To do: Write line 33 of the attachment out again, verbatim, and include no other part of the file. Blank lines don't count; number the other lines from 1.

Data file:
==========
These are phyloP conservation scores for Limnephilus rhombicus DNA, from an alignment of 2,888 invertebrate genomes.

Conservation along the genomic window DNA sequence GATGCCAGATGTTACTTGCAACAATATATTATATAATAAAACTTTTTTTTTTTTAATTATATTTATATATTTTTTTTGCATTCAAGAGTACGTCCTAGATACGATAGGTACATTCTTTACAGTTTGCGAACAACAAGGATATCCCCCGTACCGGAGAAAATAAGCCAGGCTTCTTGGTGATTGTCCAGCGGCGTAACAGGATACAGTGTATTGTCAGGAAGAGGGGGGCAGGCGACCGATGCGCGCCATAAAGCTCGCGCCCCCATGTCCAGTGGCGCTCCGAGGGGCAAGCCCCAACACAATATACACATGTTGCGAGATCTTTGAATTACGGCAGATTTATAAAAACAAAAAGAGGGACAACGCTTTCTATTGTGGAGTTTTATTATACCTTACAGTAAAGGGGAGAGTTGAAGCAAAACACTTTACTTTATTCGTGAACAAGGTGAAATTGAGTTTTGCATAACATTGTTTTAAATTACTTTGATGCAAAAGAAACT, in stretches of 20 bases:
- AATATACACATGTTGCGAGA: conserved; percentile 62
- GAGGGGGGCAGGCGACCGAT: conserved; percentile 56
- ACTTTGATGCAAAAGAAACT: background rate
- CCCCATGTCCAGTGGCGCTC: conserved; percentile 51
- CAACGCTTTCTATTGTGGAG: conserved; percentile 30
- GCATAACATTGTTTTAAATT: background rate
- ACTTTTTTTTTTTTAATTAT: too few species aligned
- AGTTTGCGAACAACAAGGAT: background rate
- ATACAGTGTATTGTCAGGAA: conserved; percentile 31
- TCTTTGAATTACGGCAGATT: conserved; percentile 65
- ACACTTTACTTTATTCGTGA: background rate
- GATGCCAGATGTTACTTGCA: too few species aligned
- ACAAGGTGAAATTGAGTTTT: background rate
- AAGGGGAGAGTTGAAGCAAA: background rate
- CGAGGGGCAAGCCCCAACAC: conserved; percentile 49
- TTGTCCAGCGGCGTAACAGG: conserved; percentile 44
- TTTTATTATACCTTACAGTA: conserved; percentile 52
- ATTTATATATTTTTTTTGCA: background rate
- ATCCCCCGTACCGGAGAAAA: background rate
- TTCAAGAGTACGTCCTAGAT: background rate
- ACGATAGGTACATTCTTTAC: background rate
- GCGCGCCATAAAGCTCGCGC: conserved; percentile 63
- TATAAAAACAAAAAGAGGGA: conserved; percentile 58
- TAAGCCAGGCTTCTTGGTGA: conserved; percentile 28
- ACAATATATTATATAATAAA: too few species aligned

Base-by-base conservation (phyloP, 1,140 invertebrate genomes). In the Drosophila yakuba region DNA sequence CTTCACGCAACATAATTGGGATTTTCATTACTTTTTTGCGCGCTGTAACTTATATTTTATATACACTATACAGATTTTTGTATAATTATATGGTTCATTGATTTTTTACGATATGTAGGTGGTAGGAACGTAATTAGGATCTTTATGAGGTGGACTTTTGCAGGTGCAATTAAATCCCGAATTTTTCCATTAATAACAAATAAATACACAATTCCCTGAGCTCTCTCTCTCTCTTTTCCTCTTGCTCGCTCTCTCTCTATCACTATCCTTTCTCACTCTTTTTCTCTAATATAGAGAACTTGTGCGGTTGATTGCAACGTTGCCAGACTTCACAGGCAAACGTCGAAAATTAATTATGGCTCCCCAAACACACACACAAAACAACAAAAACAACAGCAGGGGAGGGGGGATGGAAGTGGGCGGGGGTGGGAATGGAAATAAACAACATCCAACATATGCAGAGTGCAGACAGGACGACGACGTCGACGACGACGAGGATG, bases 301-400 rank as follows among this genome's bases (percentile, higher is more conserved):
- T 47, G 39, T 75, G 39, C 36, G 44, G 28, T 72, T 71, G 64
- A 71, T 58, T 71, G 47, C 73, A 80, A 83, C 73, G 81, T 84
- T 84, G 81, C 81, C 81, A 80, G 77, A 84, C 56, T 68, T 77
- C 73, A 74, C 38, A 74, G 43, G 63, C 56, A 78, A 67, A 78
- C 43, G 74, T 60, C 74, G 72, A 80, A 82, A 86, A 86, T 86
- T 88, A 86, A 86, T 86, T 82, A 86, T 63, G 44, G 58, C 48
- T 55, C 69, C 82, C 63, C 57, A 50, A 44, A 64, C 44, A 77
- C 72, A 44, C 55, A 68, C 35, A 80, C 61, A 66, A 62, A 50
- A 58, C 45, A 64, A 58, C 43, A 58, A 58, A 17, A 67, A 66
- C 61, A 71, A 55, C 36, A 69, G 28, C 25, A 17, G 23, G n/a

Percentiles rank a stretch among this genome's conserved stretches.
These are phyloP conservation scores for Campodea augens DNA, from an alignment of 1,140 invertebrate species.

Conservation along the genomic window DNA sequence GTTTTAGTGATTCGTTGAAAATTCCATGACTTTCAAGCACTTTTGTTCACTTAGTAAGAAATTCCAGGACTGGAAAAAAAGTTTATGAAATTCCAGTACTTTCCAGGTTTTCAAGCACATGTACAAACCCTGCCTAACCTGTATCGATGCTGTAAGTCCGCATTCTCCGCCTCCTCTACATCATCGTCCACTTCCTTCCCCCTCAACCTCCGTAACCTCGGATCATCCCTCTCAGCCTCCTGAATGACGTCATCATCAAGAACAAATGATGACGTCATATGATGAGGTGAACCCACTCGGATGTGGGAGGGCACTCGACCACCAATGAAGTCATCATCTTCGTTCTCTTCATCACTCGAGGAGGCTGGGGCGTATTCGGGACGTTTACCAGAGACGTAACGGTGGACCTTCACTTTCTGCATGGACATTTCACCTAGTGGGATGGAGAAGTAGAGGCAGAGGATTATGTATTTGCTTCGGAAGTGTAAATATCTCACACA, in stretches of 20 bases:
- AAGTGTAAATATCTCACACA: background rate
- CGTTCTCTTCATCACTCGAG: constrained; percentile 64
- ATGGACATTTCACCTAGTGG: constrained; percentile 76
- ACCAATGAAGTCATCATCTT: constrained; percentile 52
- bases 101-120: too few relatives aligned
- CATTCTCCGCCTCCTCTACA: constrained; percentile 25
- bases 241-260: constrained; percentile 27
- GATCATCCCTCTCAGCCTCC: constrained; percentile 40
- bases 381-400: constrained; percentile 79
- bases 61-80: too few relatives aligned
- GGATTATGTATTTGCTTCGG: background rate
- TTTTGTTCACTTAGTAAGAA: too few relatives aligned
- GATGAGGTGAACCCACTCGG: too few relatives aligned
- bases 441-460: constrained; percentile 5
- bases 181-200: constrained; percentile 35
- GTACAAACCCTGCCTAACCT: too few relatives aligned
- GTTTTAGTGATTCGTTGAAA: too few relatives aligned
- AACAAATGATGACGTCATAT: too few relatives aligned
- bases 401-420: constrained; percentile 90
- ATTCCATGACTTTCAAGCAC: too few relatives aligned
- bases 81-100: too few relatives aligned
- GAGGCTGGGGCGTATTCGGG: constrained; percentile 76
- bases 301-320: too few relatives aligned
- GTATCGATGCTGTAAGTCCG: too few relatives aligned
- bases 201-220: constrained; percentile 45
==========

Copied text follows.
- C 43, G 74, T 60, C 74, G 72, A 80, A 82, A 86, A 86, T 86